So you implemented a sexual harassment policy in the 1990’s when that seemed like the thing to do. You then followed up with a corporate compliance and ethics policy several years later when Enron and other companies underscored the need for more robust corporate governance initiatives. What’s the next frontier in corporate compliance?
It appears that Corporate Social Responsibility (“CSR”) is the next wave in corporate governance which require that companies adhere to certain standards. CSR encompasses everything from making sure that the company follows best practices with respect to environmental concerns, contributing to the community, ethical labor practices, to observing human rights in foreign countries.
The clearest example of the law advancing CSR is the California Transparency in Supply Chains Act. The Act generally requires certain retail sellers and manufacturers to disclose their ongoing efforts to eradicate slavery and human trafficking from direct supply chain for tangible goods offered for sale. I have separately posted on what the law including a summary of which entities are subject to compliance as well as provided the Michael Scott Explanation for the Act. The focus of this post is to begin thinking through the litigation liabilities that may stem from the California Transparency in Supply Chains Act.
It appears that the drafters of the statute were uncharacteristically sensitive to opening the door to litigation arising from the Act:
The exclusive remedy for a violation of this section shall be an action brought by the Attorney General for injunctive relief. Nothing in this section shall limit remedies available for a violation of any other state or federal law. (Cal. Civ. CodeSec.1714.43(d).)
This is a classic example in which the Legislature has sent conflicting messages. The first sentence suggests that a private right of action is not permitted because an action by the Attorney General is the exclusive remedy. But the second sentence undermines that notion, particularly when understood in the context of the Unfair Competition Law (“UCL”) (Cal. Bus. & Prof. Code Sec. 17200) which allows a private plaintiff to bring a civil action against any business engaging in unfair, fraudulent or unlawful conduct.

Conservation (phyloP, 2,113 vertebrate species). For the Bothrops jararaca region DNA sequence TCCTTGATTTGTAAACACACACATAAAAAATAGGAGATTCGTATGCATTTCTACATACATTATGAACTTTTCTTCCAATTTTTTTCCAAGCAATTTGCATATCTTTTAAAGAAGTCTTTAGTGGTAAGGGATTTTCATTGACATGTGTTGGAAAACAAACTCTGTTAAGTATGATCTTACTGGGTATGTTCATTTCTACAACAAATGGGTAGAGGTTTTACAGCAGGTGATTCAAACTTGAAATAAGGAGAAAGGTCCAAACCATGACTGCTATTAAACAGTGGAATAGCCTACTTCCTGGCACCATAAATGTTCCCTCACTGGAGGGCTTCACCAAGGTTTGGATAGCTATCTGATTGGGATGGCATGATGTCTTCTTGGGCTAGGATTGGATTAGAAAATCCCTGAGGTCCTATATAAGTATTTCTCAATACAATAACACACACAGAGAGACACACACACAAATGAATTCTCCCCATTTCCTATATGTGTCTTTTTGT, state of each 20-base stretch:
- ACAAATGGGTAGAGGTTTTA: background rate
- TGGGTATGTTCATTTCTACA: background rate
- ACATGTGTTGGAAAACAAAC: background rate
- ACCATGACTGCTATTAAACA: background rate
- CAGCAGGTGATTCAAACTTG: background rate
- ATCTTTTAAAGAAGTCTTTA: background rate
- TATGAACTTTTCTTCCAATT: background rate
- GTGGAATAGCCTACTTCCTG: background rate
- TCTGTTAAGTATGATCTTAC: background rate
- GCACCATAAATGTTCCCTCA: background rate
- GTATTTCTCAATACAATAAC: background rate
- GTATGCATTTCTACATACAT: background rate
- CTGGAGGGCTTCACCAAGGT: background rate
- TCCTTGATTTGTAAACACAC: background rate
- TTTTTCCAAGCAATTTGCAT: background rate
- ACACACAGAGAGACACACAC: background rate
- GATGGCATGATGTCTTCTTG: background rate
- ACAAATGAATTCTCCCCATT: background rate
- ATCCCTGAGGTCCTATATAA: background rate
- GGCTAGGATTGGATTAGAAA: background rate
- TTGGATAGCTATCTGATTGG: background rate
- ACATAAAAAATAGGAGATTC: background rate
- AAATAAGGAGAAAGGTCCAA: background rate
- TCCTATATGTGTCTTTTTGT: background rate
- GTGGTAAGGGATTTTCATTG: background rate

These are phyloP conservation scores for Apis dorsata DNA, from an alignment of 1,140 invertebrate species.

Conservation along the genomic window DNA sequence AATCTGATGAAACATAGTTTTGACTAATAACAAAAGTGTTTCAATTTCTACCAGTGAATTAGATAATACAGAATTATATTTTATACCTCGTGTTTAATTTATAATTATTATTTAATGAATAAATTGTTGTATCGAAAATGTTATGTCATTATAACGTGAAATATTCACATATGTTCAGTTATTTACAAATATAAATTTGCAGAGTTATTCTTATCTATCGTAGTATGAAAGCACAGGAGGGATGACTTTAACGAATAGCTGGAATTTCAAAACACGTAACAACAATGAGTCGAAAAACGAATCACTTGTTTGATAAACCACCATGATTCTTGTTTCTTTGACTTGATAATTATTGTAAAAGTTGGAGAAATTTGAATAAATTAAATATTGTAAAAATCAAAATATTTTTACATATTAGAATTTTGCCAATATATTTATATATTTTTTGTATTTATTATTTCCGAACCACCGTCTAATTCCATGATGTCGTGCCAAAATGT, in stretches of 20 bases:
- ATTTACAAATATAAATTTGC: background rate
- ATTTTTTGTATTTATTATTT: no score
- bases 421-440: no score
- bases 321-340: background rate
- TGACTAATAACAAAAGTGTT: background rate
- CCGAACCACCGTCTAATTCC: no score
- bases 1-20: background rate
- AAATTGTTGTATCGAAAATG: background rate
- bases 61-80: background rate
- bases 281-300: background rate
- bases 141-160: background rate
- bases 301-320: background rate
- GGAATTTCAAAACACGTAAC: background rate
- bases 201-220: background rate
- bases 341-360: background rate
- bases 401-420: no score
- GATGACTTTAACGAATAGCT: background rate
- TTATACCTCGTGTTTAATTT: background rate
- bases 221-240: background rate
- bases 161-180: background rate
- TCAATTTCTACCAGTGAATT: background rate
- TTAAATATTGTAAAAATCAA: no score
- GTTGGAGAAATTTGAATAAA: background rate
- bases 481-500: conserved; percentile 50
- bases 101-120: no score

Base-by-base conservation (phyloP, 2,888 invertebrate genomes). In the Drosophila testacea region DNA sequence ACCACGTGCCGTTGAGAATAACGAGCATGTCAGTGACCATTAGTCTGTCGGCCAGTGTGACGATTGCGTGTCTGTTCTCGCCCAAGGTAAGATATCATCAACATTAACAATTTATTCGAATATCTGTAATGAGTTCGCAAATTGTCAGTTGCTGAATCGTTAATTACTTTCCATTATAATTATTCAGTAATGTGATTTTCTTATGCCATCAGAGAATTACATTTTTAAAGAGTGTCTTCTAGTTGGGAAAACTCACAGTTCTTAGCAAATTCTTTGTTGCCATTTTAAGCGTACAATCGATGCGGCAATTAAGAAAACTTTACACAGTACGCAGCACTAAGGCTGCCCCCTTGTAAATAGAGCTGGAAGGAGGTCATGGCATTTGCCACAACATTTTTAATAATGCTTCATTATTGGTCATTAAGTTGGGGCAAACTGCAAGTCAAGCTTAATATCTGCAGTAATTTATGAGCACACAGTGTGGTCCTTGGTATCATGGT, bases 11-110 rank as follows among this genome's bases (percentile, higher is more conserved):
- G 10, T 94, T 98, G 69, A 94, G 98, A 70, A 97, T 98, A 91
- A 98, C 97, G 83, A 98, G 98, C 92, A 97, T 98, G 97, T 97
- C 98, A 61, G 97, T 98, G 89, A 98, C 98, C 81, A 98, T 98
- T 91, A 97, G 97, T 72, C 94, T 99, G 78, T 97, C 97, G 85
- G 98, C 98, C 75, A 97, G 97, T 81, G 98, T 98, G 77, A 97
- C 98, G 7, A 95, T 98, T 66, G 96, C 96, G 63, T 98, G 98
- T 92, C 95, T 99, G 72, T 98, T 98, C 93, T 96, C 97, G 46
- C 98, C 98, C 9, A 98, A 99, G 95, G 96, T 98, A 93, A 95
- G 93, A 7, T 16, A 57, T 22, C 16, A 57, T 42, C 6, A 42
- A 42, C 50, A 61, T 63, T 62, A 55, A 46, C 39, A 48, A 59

Suppose a company provides an inaccurate statement concerning its efforts to eradicate slavery and human trafficking from its supplier in a foreign country. It seems clear that a consumer plaintiff’s counsel would not pause in framing a claim for violation of Section 17200. After all, claims that a product was made in the USA or unsubstantiated claims regarding a lower environmental impact (“greenwashing”) have certainly been recognized as a basis for a consumer class action.
This is how this works. A company seeking to comply with the Act posts on its website statements that are less than accurate concerning its audit efforts of a manufacturing operation in China. A consumer class action attorney believes that he or she can prove that the statements were false and misleading and are “unlawful” for purposes of the UCL as they violate California Transparency in Supply Chains Act. Even without actual damages or losses, the plaintiff will be able seek injunctive relief (compliance with the statute by correcting the representations) and obtain significant attorney fees for the public benefit obtained through the lawsuit.
This same basic legal theory was unsuccessfully asserted against WalMart before the enactment of the California Transparency in Supply Chains Act. The principal problem with the theory is that WalMart had allegedly made those alleged representations, not to the public, but rather in its supply contracts. The relegated plaintiffs to a third-party beneficiary claim and other creative theories. The Ninth Circuit Court of Appeals affirmed the dismissal of these claims on a motion to dismiss. See Doe I v. Walmart Stores, Inc., 572 F.2d 677 (9th Cir. 2009).
By now requiring that representations be made to the public (as opposed to allowing companies to simply include such statements in their private contracts), the Legislature has made it much easier for a plaintiff to bring a consumer class action lawsuit. Based on all of these factors, I anticipate that we will see a significant increase in these types of lawsuits in the future.
These new frontiers of corporate compliance and social responsibility raise numerous questions and public policy considerations. For further reading on this and related topics, I highly commend to you Haley Ravek, Corporate Codes of Conduct: Binding Contract or Ideal Publicty, 63 Hastings L. J. 1646 (2012).